But How Do I Become An Outlier?
I recently read Malcolm Gladwell's newest book, Outliers. And I'll start this post by noting that I am a fan of The Tipping Point and never got around to Blink. I read the book because I agreed to present the material to a workshop, and talk about how to apply Gladwell's theories to the not-for-profit sector. Being a cynic, I contemplated getting up in the front of the room and saying "you can't" and sitting down.
Because this presentation was to be attended by my boss, I decided not to do this. But here is what I essentially think of this book: like many other reviewers I've found online, it really seems to state the obvious, albeit in an interesting way. We are not only the product of our own intellect, gifts, tenacity and effort (10,000 hours of it), but also of a confluence of coincidence that is our birth. And taking advantage of the circumstances, cultural heritage and even date of their birth is the thing the outliers in Gladwell's book have in common. So The Beatles, Bill Gates, Carnegie and even Gladwell himself are outliers and can contribute their success not only to themselves but to their ancestors, their community, their socio-economic level and etcetera.
So I gave this information in my presentation, told a few of the stories from the book and essentially ended with the fact that I didn't see this as wildly applicable to directing your own path. If becoming an outlier is somehow related to chance, then you can't really plan for it, so you can just put that "American dream" to bed right now.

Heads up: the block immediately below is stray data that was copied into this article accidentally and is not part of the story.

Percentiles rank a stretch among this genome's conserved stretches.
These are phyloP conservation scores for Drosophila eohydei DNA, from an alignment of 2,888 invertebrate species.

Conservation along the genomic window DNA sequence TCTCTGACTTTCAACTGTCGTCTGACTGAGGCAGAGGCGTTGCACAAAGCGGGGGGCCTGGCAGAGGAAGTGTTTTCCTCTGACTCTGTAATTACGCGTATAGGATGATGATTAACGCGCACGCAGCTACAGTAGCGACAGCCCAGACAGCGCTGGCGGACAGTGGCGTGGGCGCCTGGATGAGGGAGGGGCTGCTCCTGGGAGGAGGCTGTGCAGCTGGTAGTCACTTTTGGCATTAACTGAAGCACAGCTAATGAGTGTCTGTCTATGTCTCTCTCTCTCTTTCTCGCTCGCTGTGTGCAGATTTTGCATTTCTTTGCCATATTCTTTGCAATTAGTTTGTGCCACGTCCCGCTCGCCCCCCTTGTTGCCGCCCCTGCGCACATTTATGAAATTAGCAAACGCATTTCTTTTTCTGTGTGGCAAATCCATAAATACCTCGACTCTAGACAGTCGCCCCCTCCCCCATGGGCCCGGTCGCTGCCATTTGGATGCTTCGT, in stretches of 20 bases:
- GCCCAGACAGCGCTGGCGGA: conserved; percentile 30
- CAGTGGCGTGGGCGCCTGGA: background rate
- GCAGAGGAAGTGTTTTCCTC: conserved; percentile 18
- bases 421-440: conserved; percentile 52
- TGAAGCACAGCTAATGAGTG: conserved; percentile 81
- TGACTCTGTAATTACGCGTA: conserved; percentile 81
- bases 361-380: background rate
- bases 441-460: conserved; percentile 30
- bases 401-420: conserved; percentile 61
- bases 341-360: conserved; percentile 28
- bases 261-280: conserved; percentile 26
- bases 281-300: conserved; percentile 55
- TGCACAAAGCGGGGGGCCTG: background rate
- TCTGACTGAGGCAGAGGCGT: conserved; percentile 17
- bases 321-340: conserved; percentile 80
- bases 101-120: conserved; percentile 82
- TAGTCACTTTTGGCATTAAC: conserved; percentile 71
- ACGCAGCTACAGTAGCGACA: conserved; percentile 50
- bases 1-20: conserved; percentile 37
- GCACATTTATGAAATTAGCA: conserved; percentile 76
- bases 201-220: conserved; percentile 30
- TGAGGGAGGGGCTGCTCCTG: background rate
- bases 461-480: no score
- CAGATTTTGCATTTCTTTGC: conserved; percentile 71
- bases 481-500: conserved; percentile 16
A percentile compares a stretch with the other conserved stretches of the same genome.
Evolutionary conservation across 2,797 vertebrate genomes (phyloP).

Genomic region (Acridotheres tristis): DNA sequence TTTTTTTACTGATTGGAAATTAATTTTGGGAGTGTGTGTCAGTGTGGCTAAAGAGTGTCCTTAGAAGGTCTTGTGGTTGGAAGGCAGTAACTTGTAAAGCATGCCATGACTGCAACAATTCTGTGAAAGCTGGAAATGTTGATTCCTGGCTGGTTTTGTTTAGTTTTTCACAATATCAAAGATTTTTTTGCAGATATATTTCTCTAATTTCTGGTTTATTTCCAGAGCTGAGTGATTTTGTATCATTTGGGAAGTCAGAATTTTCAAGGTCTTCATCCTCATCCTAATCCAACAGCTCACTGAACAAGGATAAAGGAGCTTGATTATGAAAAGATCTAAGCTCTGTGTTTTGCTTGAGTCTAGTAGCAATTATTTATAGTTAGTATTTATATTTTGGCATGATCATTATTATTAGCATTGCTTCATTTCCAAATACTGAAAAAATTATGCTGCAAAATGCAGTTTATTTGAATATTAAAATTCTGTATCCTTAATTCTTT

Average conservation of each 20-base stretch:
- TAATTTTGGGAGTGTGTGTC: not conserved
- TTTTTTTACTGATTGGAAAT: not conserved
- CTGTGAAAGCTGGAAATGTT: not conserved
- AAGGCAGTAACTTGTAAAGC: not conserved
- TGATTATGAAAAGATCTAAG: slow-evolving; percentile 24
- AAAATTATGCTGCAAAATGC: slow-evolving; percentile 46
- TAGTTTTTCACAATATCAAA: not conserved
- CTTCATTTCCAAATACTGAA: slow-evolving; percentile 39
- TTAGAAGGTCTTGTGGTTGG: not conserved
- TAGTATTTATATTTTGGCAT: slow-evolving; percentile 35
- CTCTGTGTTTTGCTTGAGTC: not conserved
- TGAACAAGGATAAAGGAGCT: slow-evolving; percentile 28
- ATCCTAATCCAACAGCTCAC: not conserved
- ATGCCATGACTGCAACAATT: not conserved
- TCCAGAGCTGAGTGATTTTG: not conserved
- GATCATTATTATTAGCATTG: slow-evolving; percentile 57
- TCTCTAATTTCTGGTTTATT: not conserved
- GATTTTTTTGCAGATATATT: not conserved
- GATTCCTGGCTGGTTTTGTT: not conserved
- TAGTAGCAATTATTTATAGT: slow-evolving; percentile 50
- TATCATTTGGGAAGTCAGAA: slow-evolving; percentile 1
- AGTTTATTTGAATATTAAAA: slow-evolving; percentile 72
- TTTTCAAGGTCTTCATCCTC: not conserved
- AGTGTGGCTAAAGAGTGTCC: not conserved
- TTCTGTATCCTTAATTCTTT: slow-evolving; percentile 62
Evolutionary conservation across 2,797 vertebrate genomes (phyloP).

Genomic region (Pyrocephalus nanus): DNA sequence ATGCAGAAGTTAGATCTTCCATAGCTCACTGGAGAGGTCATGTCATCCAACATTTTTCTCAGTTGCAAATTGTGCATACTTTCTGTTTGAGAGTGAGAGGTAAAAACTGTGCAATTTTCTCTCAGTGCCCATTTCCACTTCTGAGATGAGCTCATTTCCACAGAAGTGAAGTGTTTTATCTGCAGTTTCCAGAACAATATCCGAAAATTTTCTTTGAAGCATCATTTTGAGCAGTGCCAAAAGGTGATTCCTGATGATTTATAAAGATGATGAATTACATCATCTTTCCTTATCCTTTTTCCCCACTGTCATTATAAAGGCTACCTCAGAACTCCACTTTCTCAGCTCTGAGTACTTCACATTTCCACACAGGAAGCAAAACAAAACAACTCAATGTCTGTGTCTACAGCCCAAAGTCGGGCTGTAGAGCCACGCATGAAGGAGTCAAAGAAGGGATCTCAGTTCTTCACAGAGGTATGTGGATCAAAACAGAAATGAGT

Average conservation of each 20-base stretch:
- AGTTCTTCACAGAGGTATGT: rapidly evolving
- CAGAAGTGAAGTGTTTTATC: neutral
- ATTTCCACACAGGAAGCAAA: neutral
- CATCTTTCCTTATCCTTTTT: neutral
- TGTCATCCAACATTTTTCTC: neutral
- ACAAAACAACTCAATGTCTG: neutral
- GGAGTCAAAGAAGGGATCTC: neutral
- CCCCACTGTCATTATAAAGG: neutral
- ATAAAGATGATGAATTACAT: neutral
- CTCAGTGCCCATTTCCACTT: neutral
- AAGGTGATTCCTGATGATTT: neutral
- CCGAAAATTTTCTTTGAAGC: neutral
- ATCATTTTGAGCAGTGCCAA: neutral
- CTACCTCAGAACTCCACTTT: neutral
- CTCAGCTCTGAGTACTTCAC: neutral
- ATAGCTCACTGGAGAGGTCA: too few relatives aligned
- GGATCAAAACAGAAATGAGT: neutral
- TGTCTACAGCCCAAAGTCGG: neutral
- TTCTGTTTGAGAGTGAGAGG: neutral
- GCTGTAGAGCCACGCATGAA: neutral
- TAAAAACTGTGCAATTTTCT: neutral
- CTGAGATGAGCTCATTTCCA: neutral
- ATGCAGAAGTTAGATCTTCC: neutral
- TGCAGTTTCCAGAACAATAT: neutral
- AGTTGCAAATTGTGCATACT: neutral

And thankfully I was answered by those in the workshop with better perspective than me. Once again proving, that not only am I usually not the smartest person in the room, I quite often end up being one of the dumbest. But the good news is that I always get to learn from those smarter than me. And here are the lessons they gave me, which I'll now share with you:
- If you have kids or are working with them, providing as much opportunity for them to learn can prove incredibly meaningful as they develop. And if you are in the not-for-profit sector and have the opportunity to create opportunity for kids who don't have it because of their less lucky chance of birth, it will make a vital difference in their development.
- Never discount experience when it comes to identifying people to work with - but don't overemphasize it, either. Once someone has 10,000 hours of practice, they can excel. And 20,000 hours of practice doesn't double ability - everyone over 10,000 has about an equal amount of expertise. So if a 26 year-old and a 46 year-old each have at least 10,000 hours of experience fitting your job description, don't assume the 46 year-old is necessarily the best choice because they have 30,000.
- Never underestimate the importance of hierarchies of power and relationships to power due to cultural differences. If you are a leader in the sector, keep your ears open for what those less "powerful" than you are trying to say, but potentially too caught in a power-influence pattern to say it straight out. Even better - put your number 2 in the driver's seat so they have no choice but to say or do what they mean, and then you have the ability (and power position) to suggest, correct and/or teach.
- People excel partially because of a confluence of factors beyond their control, which also means that people fail because of a confluence of factors beyond their control. Particularly in social services, consider how any client is not just a product of his or her actions, but also of circumstance. Any efforts to accommodate - and even better - correct those circumstances are invaluable for a "failing" individual's ability to change their life for the better.
- And of course, if your kid is born in December, forget about them playing in the NHL.
If you have any additional nuggets of wisdom based on Gladwell's book, please share them with me here.
And, finally. A SHAMELESS PLUG. Feel free to stop reading if you don't want to hear it. If you want to teach people like me what to learn from interesting authors, attend a Books for Breakfast at Volunteer Vancouver. You don't have to read the book, just hear about its theories and discuss their application in the real world with a group of smart, engaged people. Next one is on Built to Change, September 17.